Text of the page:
Metal forefathers close an incredible run of gigs on Yas Arena
Time Out Dubai staff
In February, The Rolling Stones proved men in their early ’70s could still serve up rock ’n’ roll which reeks of groove, swagger and bliss. Closing the Yas Arena gig season in late May, Black Sabbath proved men in their mid ’60s can still smash out heavy metal that sounds scary, huge, and technically masterful.
It’s a genre that gets a bad name, but if there’s a band worthy of exemption, it’s Black Sabbath. There was no such thing as heavy metal when they started – but mixing the hard rock of Led Zeppelin and Cream with a gloomy working class outlook and lyricist Geezer Butler’s fascination with HG Wells, they more or less invented it. The band’s first four albums, released in a magnificent run between 1970 and 1972, both defined the genre and stand apart from it as classics of any collection.
Things got a bit silly later on, after Ozzy Osbourne was fired in 1978. Which is why last year’s 13, the first album uniting Butler, Osbourne and guitar master Tony Iommi in 35 years, was a big deal. An even bigger deal, the fact that it was actually a thoroughly decent record, proving their musical menace and studio prowess undiminished.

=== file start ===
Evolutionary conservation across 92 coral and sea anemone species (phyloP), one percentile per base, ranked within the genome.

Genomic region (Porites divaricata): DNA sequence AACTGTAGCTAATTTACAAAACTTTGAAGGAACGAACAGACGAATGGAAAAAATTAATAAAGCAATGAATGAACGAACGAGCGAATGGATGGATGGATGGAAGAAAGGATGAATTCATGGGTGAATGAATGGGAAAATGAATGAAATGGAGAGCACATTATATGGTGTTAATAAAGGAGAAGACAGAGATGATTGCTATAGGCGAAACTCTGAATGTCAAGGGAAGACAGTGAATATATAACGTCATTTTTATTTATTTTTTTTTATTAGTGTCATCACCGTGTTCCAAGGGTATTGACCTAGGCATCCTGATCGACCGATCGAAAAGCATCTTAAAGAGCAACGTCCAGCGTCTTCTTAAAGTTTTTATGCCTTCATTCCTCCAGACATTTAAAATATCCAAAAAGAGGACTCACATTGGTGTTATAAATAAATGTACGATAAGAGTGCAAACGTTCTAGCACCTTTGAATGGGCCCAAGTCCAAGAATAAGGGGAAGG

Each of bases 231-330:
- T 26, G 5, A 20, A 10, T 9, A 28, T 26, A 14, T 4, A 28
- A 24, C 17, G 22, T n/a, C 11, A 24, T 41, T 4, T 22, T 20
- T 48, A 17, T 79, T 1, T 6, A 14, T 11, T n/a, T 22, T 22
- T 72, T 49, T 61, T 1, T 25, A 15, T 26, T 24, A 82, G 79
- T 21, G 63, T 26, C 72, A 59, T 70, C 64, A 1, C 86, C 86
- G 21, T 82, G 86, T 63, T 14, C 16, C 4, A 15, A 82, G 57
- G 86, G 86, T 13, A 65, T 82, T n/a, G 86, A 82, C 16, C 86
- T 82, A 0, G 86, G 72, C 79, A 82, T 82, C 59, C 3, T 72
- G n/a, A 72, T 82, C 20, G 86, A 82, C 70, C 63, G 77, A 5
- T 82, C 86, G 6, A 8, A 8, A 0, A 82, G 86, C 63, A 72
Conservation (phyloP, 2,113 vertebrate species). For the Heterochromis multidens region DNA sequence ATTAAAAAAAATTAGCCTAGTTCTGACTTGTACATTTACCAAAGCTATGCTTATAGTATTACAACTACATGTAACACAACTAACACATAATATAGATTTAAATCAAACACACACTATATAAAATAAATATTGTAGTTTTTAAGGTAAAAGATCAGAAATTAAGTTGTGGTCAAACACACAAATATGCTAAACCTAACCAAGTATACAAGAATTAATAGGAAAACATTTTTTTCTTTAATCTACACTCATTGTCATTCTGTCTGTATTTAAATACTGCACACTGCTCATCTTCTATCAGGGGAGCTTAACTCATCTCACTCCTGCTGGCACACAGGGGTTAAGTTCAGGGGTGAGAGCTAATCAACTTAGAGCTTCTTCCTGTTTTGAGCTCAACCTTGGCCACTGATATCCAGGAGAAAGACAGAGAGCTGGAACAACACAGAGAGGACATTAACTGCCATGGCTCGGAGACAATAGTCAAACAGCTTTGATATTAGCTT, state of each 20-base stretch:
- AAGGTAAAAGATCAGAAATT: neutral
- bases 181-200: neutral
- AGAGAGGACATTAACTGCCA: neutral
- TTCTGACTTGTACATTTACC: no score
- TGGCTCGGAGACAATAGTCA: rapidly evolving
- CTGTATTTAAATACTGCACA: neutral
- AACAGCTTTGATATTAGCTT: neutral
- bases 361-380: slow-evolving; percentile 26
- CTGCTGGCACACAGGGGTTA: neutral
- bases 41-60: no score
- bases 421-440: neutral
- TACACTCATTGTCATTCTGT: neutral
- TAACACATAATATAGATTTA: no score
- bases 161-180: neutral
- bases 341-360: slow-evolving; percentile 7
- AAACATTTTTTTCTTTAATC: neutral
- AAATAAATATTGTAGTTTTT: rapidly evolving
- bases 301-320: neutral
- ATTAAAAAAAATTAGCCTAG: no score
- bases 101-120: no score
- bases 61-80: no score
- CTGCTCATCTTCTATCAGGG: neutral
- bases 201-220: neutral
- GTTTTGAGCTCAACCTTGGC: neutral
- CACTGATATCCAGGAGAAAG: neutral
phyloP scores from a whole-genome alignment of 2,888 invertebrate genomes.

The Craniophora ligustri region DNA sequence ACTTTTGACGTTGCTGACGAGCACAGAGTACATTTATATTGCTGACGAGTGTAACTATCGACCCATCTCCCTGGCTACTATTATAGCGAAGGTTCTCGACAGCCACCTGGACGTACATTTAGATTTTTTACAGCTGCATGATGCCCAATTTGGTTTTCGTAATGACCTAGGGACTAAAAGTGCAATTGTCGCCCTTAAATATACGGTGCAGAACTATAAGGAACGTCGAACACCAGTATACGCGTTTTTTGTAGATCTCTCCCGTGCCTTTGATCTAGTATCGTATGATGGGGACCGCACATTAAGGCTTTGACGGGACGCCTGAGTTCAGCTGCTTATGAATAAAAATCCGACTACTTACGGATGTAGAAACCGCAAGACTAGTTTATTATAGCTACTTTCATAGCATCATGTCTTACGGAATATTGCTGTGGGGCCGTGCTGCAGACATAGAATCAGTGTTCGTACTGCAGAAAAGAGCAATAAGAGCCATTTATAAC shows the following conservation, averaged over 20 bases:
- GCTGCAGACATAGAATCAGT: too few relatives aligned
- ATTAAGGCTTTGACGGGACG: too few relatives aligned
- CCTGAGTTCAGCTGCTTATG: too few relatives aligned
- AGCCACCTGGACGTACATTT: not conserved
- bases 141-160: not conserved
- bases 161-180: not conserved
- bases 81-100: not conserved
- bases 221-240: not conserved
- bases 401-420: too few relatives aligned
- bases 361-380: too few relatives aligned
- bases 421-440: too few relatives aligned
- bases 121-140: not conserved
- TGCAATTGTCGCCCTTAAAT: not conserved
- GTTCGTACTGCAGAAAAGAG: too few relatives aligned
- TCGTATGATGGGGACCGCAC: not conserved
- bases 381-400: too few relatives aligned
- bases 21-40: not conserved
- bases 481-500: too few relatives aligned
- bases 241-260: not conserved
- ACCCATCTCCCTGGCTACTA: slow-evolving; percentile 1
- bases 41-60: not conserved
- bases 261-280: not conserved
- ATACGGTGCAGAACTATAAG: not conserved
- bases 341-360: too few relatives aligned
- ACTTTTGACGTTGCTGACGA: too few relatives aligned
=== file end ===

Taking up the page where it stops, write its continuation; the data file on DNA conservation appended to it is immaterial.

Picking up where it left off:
The band’s Middle Eastern debut proved their live chops equally potent. Sabbath served up an incredible two-hour set, which lent heavily on the band’s heyday, alongside choice cuts from the new LP. Backed by virtuoso session drummer Tommy Clufetos, the reformed trio edged the set towards a single encore of hit ‘Paranoid’, the 8,500-strong crowd, many dressed in black, brought to a simmering moment of catharsis. With talk another new album could be in the works [www.timeoutdubai.com/knowledge/news/52306], we can only hope Ozzy’s onstage pledge of a return visit comes good.
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